Tepui has new owners. On Monday, Thule announced it had bought the California-based rooftop tent company.
Founded in 2010 by Evan and Gabriela Currid, Tepui makes some of the most well-known and well-loved roof-mounted tents in the country. The pop-up designs pack down to low-profile cubes and unfurl to sleep anywhere from two to four people, all with foam mattresses built in for quick setup and comfortable sleeping anywhere.
For Thule, which specializes in hauling and storage gear like bike and roof racks, strollers, and luggage, acquiring a stake in the rooftop tent market made sense. In a press release yesterday, Thule CEO Magnus Welander explained how Thule’s expertise in vehicle-mounted gear-carrying systems and Tepui’s expertise in the rooftop-tent space complement one another. Many Tepui users rely on Thule roof racks to mount their tents, so a merger provides opportunities for streamlined design, supply-chain management, and marketing.
Likewise, Tepui president Evan Currid says that moving under the Thule umbrella felt like a natural step. “When the Thule Group approached us, the connection between the mindset, product portfolios, and the two brands was obvious,” Currid said in the press release. “We knew we had found the perfect partner to continue to grow this great product category.”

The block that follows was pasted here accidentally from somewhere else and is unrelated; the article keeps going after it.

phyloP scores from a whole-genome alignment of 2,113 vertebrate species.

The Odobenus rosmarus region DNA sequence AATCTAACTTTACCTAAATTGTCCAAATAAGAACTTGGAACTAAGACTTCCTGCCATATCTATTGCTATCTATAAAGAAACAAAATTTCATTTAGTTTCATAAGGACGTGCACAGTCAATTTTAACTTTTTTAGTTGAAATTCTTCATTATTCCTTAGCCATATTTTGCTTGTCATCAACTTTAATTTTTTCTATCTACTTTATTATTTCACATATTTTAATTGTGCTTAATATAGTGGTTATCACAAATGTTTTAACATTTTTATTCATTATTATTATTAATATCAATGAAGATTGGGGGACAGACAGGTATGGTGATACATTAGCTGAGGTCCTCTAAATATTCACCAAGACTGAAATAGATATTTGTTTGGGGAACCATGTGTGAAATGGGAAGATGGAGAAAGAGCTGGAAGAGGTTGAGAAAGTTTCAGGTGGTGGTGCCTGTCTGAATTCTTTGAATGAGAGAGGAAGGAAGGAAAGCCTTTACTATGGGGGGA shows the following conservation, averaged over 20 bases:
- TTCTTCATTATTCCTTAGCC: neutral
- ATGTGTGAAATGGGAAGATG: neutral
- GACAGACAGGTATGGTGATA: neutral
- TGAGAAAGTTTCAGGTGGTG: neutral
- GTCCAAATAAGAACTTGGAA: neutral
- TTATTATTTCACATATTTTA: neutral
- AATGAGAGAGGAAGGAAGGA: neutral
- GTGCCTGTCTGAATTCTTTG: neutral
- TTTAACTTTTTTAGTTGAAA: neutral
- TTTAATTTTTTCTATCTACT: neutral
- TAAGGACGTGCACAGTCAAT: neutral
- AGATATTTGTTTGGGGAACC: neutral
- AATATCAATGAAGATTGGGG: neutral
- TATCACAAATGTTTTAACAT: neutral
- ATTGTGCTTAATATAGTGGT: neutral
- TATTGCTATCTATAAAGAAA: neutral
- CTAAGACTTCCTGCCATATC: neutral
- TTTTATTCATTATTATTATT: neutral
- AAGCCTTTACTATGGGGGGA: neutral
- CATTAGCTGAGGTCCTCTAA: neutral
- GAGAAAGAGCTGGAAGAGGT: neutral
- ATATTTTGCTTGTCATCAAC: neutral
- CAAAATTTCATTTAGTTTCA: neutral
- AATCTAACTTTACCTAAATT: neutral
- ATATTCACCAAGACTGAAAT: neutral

More broadly, the move points to the recent growth of the rooftop-tent industry. “In the past five years, we have seen the number of rooftop-tent companies grow by over 400 percent,” says Scott Brady, CEO of Overland International, “with available models now counting in the hundreds.” Chris Ritchie, public-relations and communications manager for Thule, says that the brand has been watching the burgeoning trend over the past few years and felt like now was the right time to make its entry into the market.
If history is any indication, Tepui loyalists need not be concerned that their favorite brand—or favorite products—will change under new ownership. Ritchie points to Thule’s ownership of Chariot bike trailers, Yepp kids’ bike seats, and TracRac truck ladder racks. “For years [after the acquisitions], the product never really changed,” says Ritchie. “It was just available to more consumers.” The same will go for Tepui tents, which will retain their original branding and design, at least for the foreseeable future. Thule said it has no plans to change Tepui’s upper management, including Evan Currid, who will stay on as president of the company’s new rooftop-tents division.
Time will tell if Thule’s purchase spurs further growth in the rooftop-tent market. Overlanding is becoming more and more popular in mainstream outdoors culture, and other companies may decide they want a stake.